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Chris Haynes
Assistant Professor and Coordinator of Political Science
Arts & Sciences
Political Science
Maxcy Hall 117a

    Chris Haynes is an Assistant Professor of Political Science.  He is a former Visiting Fellow at the Center for Comparative Immigration Studies, UC-San Diego and has earned a Ph.D. in Political Science from the University of California, Riverside. His NSF-funded dissertation examined the effects of empathy on immigration policy preferences.

    Currently, he is actively involved in a book project explaining the effects of policy framing on immigration policy opinion.  A third research project explores the implications of ethnic/minority identity on political behavior. His faculty from his M.A./Ph.D. program at University of California, Riverside view his research as groundbreaking and having important implications regarding public opinion change on political issues related to race, immigration, and ethnicity.

    In addition to his research, Chris teaches a variety of political science courses.  Most notably, he will be teaching a course on Immigration: Past, Present, and Future in the Spring of 2014.  His other teaching interests include Race & Ethnicity, Public Opinion, Emotion and Politics, Media & Politics, and Modern Political Analysis.

    In the late fall of 2013, he helped re-establish the Political Science Organization and in the fall of 2014 he founded the multiple award-winning Model United Nations program.

    Chris is a native of Hawaii and enjoys playing volleyball, watching football, and engaging in political discourse.



    B.S. in Political Science, Texas Christian University
    M.B.A. with emphasis in Finance, Texas Christian University
    M.A. in Political Science, University of California, Riverside
    Ph.D. in Political Science, University of California, Riverside


    Haynes, Chris, Jennifer Merolla, and Karthick Ramakrishnan. 2016. Framing Immigrants: News Coverage, Public Opinion, and Policy. New York: Russell Sage Foundation.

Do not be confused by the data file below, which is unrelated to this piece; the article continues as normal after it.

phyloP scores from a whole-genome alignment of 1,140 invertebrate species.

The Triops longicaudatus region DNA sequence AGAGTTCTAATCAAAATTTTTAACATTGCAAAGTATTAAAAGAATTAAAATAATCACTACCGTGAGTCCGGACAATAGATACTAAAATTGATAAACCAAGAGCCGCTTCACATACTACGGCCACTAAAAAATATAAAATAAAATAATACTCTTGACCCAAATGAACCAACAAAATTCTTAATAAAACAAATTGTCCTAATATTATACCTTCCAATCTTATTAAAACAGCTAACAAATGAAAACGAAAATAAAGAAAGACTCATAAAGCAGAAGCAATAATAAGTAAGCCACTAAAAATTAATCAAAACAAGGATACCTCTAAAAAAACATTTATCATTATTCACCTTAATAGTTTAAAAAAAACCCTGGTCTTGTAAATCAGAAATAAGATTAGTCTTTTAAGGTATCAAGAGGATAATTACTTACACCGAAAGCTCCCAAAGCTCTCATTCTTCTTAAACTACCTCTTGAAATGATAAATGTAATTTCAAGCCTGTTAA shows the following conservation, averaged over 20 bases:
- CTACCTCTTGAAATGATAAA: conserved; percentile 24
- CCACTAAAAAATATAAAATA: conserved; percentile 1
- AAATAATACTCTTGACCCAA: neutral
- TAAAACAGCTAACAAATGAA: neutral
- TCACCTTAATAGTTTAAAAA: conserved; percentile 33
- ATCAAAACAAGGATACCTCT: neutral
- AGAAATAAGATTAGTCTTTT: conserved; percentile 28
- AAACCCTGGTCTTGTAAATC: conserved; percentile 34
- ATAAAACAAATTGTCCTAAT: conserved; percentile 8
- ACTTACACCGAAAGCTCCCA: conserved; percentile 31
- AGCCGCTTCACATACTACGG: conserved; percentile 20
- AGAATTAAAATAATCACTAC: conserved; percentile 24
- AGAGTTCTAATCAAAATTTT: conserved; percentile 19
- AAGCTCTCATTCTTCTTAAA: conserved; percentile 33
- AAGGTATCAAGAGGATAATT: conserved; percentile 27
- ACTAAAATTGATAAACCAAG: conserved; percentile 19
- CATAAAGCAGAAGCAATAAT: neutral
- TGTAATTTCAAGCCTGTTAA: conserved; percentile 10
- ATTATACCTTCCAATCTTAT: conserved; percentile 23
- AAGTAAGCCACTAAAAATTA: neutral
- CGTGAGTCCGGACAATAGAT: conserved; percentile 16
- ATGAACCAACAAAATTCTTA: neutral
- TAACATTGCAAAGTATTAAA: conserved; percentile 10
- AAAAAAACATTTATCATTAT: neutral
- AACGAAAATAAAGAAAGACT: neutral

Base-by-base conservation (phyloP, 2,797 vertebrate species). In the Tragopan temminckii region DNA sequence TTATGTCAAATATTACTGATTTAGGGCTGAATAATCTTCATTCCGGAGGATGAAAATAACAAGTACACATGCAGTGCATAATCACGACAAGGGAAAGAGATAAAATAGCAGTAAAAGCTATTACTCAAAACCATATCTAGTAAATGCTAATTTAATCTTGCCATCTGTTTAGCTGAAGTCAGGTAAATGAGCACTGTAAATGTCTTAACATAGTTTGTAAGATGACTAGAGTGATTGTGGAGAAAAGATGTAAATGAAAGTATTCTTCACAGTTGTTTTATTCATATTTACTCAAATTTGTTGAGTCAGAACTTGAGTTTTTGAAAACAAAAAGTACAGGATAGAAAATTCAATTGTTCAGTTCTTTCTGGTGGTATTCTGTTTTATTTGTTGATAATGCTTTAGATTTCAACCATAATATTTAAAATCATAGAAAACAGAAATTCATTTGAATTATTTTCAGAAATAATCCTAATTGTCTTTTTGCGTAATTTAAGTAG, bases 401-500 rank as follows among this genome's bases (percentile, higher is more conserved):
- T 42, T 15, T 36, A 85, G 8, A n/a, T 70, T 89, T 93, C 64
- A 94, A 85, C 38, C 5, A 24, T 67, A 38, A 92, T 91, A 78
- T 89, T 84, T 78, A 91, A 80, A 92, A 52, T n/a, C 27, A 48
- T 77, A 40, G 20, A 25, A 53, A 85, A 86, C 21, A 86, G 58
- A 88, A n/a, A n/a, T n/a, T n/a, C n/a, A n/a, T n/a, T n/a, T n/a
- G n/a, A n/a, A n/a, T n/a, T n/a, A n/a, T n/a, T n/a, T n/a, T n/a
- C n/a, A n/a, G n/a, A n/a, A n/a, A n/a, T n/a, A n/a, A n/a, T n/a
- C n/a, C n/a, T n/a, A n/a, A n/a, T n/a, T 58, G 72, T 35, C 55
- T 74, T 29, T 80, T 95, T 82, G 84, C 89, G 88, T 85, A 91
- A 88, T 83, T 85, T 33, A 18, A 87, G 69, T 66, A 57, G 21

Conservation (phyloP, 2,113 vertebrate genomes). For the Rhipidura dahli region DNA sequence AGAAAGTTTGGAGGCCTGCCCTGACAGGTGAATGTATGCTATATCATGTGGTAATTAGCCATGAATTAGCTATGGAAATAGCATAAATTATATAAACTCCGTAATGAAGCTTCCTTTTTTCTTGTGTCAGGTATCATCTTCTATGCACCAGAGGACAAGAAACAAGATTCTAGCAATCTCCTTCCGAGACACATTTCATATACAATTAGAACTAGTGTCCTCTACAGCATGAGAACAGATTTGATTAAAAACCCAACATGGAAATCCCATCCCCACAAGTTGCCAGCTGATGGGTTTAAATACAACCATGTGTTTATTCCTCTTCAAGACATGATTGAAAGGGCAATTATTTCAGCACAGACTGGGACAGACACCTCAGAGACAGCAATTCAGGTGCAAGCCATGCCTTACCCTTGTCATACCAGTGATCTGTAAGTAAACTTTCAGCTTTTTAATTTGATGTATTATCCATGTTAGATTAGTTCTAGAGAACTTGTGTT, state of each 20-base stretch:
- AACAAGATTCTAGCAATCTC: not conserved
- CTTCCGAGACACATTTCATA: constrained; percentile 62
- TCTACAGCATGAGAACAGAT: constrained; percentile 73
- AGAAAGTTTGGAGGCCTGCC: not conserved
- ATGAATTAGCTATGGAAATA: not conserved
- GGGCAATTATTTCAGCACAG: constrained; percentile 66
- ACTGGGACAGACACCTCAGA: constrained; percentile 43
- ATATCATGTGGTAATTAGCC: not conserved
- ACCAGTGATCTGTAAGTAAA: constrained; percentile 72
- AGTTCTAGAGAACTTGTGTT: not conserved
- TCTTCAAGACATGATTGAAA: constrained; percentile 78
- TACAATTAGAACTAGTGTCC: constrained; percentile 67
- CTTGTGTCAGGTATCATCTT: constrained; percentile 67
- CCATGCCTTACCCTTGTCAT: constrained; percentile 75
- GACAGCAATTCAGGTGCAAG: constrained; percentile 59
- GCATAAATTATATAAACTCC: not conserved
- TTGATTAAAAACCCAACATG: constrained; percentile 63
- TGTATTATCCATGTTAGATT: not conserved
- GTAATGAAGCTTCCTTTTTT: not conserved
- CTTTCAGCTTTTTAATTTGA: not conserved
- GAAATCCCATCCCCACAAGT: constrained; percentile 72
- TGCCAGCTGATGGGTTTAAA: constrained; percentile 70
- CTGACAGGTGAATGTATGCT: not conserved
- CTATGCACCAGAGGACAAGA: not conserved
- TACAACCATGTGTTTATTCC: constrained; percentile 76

Haynes, Chris, and Karthick Ramakrishnan. 2016. “How Much Do They Help? Ethnic Media and Political Knowledge in the United States.” In Just Ordinary Citizens: Toward a Comparative Portrait of the Political Immigrant, ed. Antoine Bilodeau. Toronto: University of Toronto Press. 113-139. 

    Haynes, Chris. 2014. “Vying for Conservative Hearts and Minds: Changes in Media Frames on Immigration since 2000.” In Faceless Latino/a Immigrants: Pathways to Resistance, ed. Victoria Carty, Rafael Luevano, and Tekle Woldemikael. Lanham, MD: Lexington Books. 69-92. 

    Merolla, Jennifer, Karthick Ramakrishnan, and Chris Haynes. 2013. “Illegal,” ‘Undocumented,’ or ‘Unauthorized’: Who Uses Them, and Do They Matter?” Perspectives on 
    Politics 11 (3) (September): 789–807. 

    Select Current Research Projects

    Book project with Karthick Ramakrishnan examining the political effects of WWII internment on Japanese Americans using in-depth interviews, voter registration files, and other historical and secondary data. 

    Journal article project with Neilan Chaturvedi examining the effect of candidate loyalty, disloyalty, and ambiguity with their party’s standard bearer on their electoral chances using a series of national survey-experimental data. 

    Journal article projects with a variety of co-authors focusing on healthcare policy framing, immigration policy framing, and Trump’s political rhetoric. 

    Courses Taught

    American Politics and Government 
    Model United Nations 
    The Politics of Race, Immigration, and Islam 
    The Politics of US Immigration 
    Constitutional Law 
    The Politics of Race & Ethnicity 
    Quantitative Research Methods 
    Media & Politics 
    Politics & Economic Policy 
    Comparative Political Change 
    Public Opinion 
    Political Psychology 
    Voting Behavior 
    The Congress